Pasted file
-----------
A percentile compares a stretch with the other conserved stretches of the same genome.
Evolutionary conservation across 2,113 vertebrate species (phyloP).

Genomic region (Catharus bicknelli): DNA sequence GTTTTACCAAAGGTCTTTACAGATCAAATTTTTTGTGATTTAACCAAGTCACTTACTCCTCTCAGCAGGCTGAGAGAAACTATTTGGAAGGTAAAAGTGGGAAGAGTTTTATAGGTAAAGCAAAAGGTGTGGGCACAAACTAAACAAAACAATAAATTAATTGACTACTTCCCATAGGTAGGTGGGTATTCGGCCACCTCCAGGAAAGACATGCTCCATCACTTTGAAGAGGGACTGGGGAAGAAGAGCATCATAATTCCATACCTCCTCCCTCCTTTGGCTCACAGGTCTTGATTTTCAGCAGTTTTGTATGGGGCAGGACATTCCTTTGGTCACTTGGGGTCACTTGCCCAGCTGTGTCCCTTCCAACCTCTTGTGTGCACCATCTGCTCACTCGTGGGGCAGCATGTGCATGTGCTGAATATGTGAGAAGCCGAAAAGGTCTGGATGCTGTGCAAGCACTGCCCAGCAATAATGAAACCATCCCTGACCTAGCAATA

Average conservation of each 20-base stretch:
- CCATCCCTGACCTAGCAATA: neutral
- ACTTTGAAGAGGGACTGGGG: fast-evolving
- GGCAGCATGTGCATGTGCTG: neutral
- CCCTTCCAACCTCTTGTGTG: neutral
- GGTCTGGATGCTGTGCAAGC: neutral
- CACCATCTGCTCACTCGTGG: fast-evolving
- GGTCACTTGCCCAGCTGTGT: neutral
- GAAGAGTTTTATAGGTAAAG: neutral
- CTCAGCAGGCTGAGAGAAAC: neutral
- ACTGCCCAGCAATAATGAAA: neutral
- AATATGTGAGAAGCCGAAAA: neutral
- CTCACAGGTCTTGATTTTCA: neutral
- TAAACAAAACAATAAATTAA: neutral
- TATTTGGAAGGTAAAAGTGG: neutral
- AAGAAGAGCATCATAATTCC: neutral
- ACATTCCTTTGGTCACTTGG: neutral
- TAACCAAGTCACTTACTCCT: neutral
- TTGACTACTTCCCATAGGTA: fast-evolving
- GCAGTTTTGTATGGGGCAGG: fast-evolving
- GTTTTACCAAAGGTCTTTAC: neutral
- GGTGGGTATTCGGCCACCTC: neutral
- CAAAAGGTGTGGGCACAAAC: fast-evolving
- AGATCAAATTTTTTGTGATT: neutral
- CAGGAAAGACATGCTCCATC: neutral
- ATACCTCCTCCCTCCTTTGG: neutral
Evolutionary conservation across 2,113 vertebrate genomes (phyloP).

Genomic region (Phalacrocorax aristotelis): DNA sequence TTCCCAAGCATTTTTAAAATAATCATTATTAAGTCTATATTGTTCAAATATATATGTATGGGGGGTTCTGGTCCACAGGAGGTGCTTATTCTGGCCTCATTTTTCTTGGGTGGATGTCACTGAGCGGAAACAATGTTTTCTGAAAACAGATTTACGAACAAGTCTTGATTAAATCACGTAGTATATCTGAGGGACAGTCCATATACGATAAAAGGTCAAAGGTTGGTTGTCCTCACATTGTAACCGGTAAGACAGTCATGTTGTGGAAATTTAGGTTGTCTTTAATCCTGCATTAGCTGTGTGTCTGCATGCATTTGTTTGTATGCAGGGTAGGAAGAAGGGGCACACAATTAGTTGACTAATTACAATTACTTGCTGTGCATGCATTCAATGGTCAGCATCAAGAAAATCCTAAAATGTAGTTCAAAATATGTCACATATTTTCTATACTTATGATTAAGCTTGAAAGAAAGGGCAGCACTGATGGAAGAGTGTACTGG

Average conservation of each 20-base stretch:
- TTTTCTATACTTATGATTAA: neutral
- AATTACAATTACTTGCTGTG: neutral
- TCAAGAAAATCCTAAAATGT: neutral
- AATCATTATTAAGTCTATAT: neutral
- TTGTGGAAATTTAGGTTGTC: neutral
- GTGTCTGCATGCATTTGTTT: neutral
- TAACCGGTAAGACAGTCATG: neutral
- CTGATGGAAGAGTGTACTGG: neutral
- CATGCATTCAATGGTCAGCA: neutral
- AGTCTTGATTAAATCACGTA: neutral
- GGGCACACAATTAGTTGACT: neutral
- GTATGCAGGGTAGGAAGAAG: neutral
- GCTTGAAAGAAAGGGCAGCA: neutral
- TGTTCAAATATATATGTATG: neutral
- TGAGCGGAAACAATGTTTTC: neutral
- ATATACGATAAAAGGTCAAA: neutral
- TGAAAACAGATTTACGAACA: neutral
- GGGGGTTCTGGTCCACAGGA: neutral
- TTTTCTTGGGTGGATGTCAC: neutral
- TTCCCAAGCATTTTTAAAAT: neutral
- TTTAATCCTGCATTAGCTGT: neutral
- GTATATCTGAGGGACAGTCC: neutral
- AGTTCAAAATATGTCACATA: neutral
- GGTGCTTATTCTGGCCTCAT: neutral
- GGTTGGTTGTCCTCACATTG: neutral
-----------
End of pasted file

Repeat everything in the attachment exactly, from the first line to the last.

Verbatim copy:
A percentile compares a stretch with the other conserved stretches of the same genome.
Evolutionary conservation across 2,113 vertebrate species (phyloP).

Genomic region (Catharus bicknelli): DNA sequence GTTTTACCAAAGGTCTTTACAGATCAAATTTTTTGTGATTTAACCAAGTCACTTACTCCTCTCAGCAGGCTGAGAGAAACTATTTGGAAGGTAAAAGTGGGAAGAGTTTTATAGGTAAAGCAAAAGGTGTGGGCACAAACTAAACAAAACAATAAATTAATTGACTACTTCCCATAGGTAGGTGGGTATTCGGCCACCTCCAGGAAAGACATGCTCCATCACTTTGAAGAGGGACTGGGGAAGAAGAGCATCATAATTCCATACCTCCTCCCTCCTTTGGCTCACAGGTCTTGATTTTCAGCAGTTTTGTATGGGGCAGGACATTCCTTTGGTCACTTGGGGTCACTTGCCCAGCTGTGTCCCTTCCAACCTCTTGTGTGCACCATCTGCTCACTCGTGGGGCAGCATGTGCATGTGCTGAATATGTGAGAAGCCGAAAAGGTCTGGATGCTGTGCAAGCACTGCCCAGCAATAATGAAACCATCCCTGACCTAGCAATA

Average conservation of each 20-base stretch:
- CCATCCCTGACCTAGCAATA: neutral
- ACTTTGAAGAGGGACTGGGG: fast-evolving
- GGCAGCATGTGCATGTGCTG: neutral
- CCCTTCCAACCTCTTGTGTG: neutral
- GGTCTGGATGCTGTGCAAGC: neutral
- CACCATCTGCTCACTCGTGG: fast-evolving
- GGTCACTTGCCCAGCTGTGT: neutral
- GAAGAGTTTTATAGGTAAAG: neutral
- CTCAGCAGGCTGAGAGAAAC: neutral
- ACTGCCCAGCAATAATGAAA: neutral
- AATATGTGAGAAGCCGAAAA: neutral
- CTCACAGGTCTTGATTTTCA: neutral
- TAAACAAAACAATAAATTAA: neutral
- TATTTGGAAGGTAAAAGTGG: neutral
- AAGAAGAGCATCATAATTCC: neutral
- ACATTCCTTTGGTCACTTGG: neutral
- TAACCAAGTCACTTACTCCT: neutral
- TTGACTACTTCCCATAGGTA: fast-evolving
- GCAGTTTTGTATGGGGCAGG: fast-evolving
- GTTTTACCAAAGGTCTTTAC: neutral
- GGTGGGTATTCGGCCACCTC: neutral
- CAAAAGGTGTGGGCACAAAC: fast-evolving
- AGATCAAATTTTTTGTGATT: neutral
- CAGGAAAGACATGCTCCATC: neutral
- ATACCTCCTCCCTCCTTTGG: neutral
Evolutionary conservation across 2,113 vertebrate genomes (phyloP).

Genomic region (Phalacrocorax aristotelis): DNA sequence TTCCCAAGCATTTTTAAAATAATCATTATTAAGTCTATATTGTTCAAATATATATGTATGGGGGGTTCTGGTCCACAGGAGGTGCTTATTCTGGCCTCATTTTTCTTGGGTGGATGTCACTGAGCGGAAACAATGTTTTCTGAAAACAGATTTACGAACAAGTCTTGATTAAATCACGTAGTATATCTGAGGGACAGTCCATATACGATAAAAGGTCAAAGGTTGGTTGTCCTCACATTGTAACCGGTAAGACAGTCATGTTGTGGAAATTTAGGTTGTCTTTAATCCTGCATTAGCTGTGTGTCTGCATGCATTTGTTTGTATGCAGGGTAGGAAGAAGGGGCACACAATTAGTTGACTAATTACAATTACTTGCTGTGCATGCATTCAATGGTCAGCATCAAGAAAATCCTAAAATGTAGTTCAAAATATGTCACATATTTTCTATACTTATGATTAAGCTTGAAAGAAAGGGCAGCACTGATGGAAGAGTGTACTGG

Average conservation of each 20-base stretch:
- TTTTCTATACTTATGATTAA: neutral
- AATTACAATTACTTGCTGTG: neutral
- TCAAGAAAATCCTAAAATGT: neutral
- AATCATTATTAAGTCTATAT: neutral
- TTGTGGAAATTTAGGTTGTC: neutral
- GTGTCTGCATGCATTTGTTT: neutral
- TAACCGGTAAGACAGTCATG: neutral
- CTGATGGAAGAGTGTACTGG: neutral
- CATGCATTCAATGGTCAGCA: neutral
- AGTCTTGATTAAATCACGTA: neutral
- GGGCACACAATTAGTTGACT: neutral
- GTATGCAGGGTAGGAAGAAG: neutral
- GCTTGAAAGAAAGGGCAGCA: neutral
- TGTTCAAATATATATGTATG: neutral
- TGAGCGGAAACAATGTTTTC: neutral
- ATATACGATAAAAGGTCAAA: neutral
- TGAAAACAGATTTACGAACA: neutral
- GGGGGTTCTGGTCCACAGGA: neutral
- TTTTCTTGGGTGGATGTCAC: neutral
- TTCCCAAGCATTTTTAAAAT: neutral
- TTTAATCCTGCATTAGCTGT: neutral
- GTATATCTGAGGGACAGTCC: neutral
- AGTTCAAAATATGTCACATA: neutral
- GGTGCTTATTCTGGCCTCAT: neutral
- GGTTGGTTGTCCTCACATTG: neutral